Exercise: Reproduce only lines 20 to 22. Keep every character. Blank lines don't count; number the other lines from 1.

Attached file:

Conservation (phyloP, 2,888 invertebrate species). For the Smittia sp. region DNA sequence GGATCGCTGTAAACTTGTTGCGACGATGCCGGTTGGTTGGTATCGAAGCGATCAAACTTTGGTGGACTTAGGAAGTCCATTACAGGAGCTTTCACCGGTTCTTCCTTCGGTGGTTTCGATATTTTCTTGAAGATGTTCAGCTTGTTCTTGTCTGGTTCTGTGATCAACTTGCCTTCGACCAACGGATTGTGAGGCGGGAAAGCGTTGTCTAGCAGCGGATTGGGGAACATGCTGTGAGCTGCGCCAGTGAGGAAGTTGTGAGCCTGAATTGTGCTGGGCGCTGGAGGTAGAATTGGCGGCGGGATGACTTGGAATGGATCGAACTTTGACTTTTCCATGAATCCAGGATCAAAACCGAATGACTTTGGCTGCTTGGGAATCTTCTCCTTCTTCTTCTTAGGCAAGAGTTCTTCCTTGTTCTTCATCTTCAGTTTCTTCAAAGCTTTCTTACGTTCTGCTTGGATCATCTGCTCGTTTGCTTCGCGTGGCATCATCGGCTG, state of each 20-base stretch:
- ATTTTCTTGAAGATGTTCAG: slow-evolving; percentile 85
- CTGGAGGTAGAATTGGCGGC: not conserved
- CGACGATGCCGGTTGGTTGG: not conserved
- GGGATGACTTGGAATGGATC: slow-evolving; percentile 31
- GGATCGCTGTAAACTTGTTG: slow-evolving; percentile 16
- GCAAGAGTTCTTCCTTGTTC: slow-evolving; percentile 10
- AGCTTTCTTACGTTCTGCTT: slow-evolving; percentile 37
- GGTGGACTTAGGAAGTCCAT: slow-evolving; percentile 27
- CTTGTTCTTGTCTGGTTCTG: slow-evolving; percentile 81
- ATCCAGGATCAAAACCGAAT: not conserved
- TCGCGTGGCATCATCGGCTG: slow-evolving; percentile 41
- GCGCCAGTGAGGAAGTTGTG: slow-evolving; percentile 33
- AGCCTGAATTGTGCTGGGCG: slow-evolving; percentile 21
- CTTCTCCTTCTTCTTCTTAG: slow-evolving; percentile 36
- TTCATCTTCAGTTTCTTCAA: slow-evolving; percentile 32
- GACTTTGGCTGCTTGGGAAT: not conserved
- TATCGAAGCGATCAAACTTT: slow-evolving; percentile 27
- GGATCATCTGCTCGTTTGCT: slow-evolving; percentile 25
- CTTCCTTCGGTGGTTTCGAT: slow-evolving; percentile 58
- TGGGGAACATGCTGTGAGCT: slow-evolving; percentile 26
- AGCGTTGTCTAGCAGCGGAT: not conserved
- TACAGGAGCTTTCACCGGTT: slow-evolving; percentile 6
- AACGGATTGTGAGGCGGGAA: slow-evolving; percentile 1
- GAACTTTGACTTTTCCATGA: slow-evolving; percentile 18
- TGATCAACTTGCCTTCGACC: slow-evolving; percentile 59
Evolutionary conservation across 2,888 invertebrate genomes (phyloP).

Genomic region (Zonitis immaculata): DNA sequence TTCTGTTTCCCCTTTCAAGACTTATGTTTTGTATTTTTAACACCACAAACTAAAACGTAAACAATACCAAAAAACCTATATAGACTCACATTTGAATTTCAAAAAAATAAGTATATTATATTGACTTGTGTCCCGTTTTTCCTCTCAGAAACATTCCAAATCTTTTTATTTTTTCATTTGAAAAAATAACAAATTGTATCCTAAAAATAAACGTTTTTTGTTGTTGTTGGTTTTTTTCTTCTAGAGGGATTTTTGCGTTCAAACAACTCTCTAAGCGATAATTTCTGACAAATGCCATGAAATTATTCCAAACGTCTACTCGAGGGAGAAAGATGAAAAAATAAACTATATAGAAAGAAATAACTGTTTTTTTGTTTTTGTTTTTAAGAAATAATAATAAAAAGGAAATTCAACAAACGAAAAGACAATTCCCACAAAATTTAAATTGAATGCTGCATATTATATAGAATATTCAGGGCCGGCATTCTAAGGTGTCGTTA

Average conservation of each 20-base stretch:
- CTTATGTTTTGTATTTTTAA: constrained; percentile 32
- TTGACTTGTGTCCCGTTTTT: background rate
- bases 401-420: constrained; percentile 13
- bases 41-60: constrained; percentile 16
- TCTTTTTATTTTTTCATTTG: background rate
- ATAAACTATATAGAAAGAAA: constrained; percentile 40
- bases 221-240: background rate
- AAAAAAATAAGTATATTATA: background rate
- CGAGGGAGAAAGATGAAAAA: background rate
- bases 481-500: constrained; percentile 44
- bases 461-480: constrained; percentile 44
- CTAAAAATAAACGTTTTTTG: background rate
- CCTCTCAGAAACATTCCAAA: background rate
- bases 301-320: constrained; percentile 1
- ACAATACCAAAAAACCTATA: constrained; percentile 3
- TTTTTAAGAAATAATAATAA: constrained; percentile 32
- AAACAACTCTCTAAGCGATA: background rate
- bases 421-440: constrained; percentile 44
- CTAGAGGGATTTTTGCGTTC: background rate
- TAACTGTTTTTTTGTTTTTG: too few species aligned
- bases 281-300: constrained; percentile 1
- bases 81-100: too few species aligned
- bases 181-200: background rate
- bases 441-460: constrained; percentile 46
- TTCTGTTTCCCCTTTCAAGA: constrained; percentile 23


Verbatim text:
- CTTCCTTCGGTGGTTTCGAT: slow-evolving; percentile 58
- TGGGGAACATGCTGTGAGCT: slow-evolving; percentile 26
- AGCGTTGTCTAGCAGCGGAT: not conserved